“[The Palestinians are] beasts walking on two legs.” — Menahim Begin, speech to the Knesset, quoted in Amnon Kapeliouk, “Begin and the Beasts”. New Statesman, June 25, 1982.

“The Palestinians would be crushed like grasshoppers ... heads smashed against the boulders and walls.” A former Israeli prime minister in a speech to Jewish settlers, New York Times, April 1, 1988.

“When we have settled the land, all the Arabs will be able to do about it will be to scurry around like drugged cockroaches in a bottle.” — Raphael Eitan, former Chief of Staff of the Israeli forces, New York Times, April 14, 1983.

“How can we return the occupied territories? There is nobody to return them to.” — Golda Meir, March 8, 1969.

“There was no such thing as Palestinians, they never existed.” — Golda Meir, former Israeli prime minister, June 15, 1969.

“The thesis that the danger of genocide was hanging over us in June, 1967, and that Israel was fighting for its physical existence is only bluff, which was born and developed after the war.” — Israeli Gen Matityahu, March 19, 1972.

David Ben Gurion (the first Israeli prime minister): “If I were an Arab leader, I would never sign an agreement with Israel. It is normal; we have taken their country. It is true God promised it to us, but how could that interest them? Our God is not theirs. There has been anti-Semitism, the Nazis, Hitler, Auschwitz, but was that their fault? They see but one thing: we have come and we have stolen their country. Why would they accept that?” Quoted by Nahum Goldmann in Le Paraddoxe Juif (The Jewish Paradox), pp 121.

Ben Gurion said in 1948: “We must do everything to insure they (the Palestinians) never do return.” Assuring his fellow Zionists that the Palestinians will never come back to their homes. “The old will die and the young will forget.”

“We have to kill all the Palestinians unless they are resigned to live here as slaves.” Chairman Heilbrun of the Committee for the Re-election of General Shlomo Lahat, the mayor of Tel Aviv, October, 1983.

“Every time we do something you tell me America will do this and will do that ... I want to tell you something very clear: Don’t worry about American pressure on Israel. We, the Jewish people, control America, and the Americans know it.” — Israeli prime minister, Ariel Sharon, Oct 3, 2001, to Shimon Peres, as reported on Kol Yisrael radio.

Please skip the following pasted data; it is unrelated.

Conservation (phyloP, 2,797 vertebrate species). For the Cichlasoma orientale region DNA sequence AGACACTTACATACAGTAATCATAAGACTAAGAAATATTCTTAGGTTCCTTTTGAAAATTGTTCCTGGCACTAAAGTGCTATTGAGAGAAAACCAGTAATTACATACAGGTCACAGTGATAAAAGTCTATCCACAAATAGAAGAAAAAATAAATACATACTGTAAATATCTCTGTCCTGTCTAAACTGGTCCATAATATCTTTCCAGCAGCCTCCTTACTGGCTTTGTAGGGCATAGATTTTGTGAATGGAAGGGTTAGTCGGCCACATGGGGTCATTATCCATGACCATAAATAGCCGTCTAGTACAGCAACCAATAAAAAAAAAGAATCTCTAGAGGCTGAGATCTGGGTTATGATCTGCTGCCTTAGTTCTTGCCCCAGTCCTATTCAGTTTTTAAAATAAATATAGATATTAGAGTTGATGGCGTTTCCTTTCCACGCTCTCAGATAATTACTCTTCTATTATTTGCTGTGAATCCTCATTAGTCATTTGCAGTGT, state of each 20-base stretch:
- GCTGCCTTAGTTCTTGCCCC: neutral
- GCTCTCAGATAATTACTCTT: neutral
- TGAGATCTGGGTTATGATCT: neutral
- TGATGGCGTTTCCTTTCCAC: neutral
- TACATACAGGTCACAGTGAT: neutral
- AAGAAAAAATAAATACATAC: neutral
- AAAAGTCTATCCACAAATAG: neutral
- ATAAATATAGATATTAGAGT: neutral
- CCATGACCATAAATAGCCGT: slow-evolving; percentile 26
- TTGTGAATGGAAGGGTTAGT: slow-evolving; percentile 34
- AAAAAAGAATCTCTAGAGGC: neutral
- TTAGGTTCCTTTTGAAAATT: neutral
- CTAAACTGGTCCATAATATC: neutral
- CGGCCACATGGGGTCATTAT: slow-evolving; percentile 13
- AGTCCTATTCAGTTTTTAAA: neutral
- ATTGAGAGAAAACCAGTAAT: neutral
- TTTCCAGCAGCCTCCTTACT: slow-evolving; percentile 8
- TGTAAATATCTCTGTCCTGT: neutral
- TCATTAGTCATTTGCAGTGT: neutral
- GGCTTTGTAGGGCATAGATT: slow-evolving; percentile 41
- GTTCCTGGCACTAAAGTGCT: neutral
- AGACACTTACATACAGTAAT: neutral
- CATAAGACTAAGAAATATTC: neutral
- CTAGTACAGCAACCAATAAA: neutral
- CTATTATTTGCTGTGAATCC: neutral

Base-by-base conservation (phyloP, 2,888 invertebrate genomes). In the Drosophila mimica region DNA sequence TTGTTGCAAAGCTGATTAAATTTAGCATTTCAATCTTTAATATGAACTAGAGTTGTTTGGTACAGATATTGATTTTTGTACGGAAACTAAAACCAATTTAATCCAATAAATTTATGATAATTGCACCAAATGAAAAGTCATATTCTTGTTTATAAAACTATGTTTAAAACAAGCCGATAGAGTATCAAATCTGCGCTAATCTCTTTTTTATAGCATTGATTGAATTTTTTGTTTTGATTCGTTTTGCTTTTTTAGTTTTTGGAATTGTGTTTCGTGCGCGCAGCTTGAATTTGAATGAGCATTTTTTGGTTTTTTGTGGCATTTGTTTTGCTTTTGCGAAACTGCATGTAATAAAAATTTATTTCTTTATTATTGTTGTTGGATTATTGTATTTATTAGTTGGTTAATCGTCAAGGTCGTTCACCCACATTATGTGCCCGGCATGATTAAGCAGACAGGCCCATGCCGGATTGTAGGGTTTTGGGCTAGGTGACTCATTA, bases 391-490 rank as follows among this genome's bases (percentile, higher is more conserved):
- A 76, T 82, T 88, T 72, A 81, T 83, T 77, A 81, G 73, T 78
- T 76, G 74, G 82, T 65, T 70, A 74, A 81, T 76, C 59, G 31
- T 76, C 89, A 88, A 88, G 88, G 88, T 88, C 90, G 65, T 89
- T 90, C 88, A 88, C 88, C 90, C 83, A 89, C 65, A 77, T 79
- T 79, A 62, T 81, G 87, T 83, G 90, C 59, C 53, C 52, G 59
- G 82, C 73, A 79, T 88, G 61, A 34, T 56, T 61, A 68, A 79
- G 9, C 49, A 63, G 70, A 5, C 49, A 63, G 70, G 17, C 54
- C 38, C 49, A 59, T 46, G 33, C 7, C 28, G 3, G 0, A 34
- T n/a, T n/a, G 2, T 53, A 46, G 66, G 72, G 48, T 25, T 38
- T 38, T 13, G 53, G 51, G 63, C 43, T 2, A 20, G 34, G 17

“We declare openly that the Arabs have no right to settle on even one centimetre of Eretz Israel... Force is all they do or ever will understand. We shall use the ultimate force until the Palestinians come crawling to us on all fours.” Rafael Eitan, Chief of Staff of the Israeli forces — Gad Becker, Yediot Ahronot April 13, 1983, New York Times April 14, 1983.

“We must do everything to ensure they [the Palestinian refugees] never do return,” David Ben-Gurion, in his diary, July 18, 1948, quoted in Michael Bar Zohar’s Ben-Gurion: the Armed Prophet, Prentice-Hall, 1967, pp 157.

“We should prepare to go over to the offensive. Our aim is to smash Lebanon, Trans-Jordan, and Syria. The weak point is Lebanon, for the Muslim regime (there) is artificial and easy for us to undermine. We shall establish a Christian state there, and then we will smash the Arab Legion, eliminate Trans-Jordan; Syria will fall to us. We then bomb and move on and take Port Said, Alexandria and Sinai.” David Ben-Gurion, May, 1948, to the General Staff. From Ben-Gurion, a Biography, by Michael Ben-Zohar, Delacorte, New York, 1978.

“We must use terror, assassination, intimidation, land confiscation, and the cutting of all social services to rid the Galilee of its Arab population.” Israel Koenig, The Koenig Memorandum.

“Jewish villages were built in the place of Arab villages. You do not even know the names of these Arab villages, and I do not blame you because geography books no longer exist. Not only the books do not exist, the Arab villages are not there, either. Nahlal arose in the place of Mahlul; Kibbutz Gvat in the place of Jibta; Kibbutz Sarid in the place of Huneifis; and Kefar Yehushua in the place of Tal al-Shuman. There is not a single place built in this country that did not have a former Arab population.” Moshe Dayan, address to the Technion, Haifa, reported in Haaretz, April 4, 1969.

“We walked outside, Ben-Gurion accompanying us. Allon repeated his question, What is to be done with the Palestinian population?” Ben-Gurion waved his hand in a gesture which said ‘Drive them out!’” Yitzhak Rabin, leaked censored version of Rabin memoirs, published by The New York Times, Oct 23, 1979.

Rabin’s description of the conquest of Lydda, after the completion of Plan Dalet: “We shall reduce the Arab population to a community of woodcutters and waiters” Uri Lubrani, Ben-Gurion’s special adviser on Arab Affairs, 1960. From The Arabs in Israel by Sabri Jiryas.

“There are some who believe that the non-Jewish population, even in a high percentage, within our borders will be more effectively under our surveillance; and there are some who believe the contrary — that it is easier to carry out surveillance over the activities of a neighbour than over those of a tenant. I tend to support the latter view and have an additional argument....the need to sustain the character of the state which will henceforth be Jewish...with a non-Jewish minority limited to 15 per cent. I had already reached this fundamental position as early as 1940 [and] it is entered in my diary.” Joseph Weitz, head of the Jewish Agency’s Colonization Department. From Israel: an Apartheid State by Uri Davis, p.5.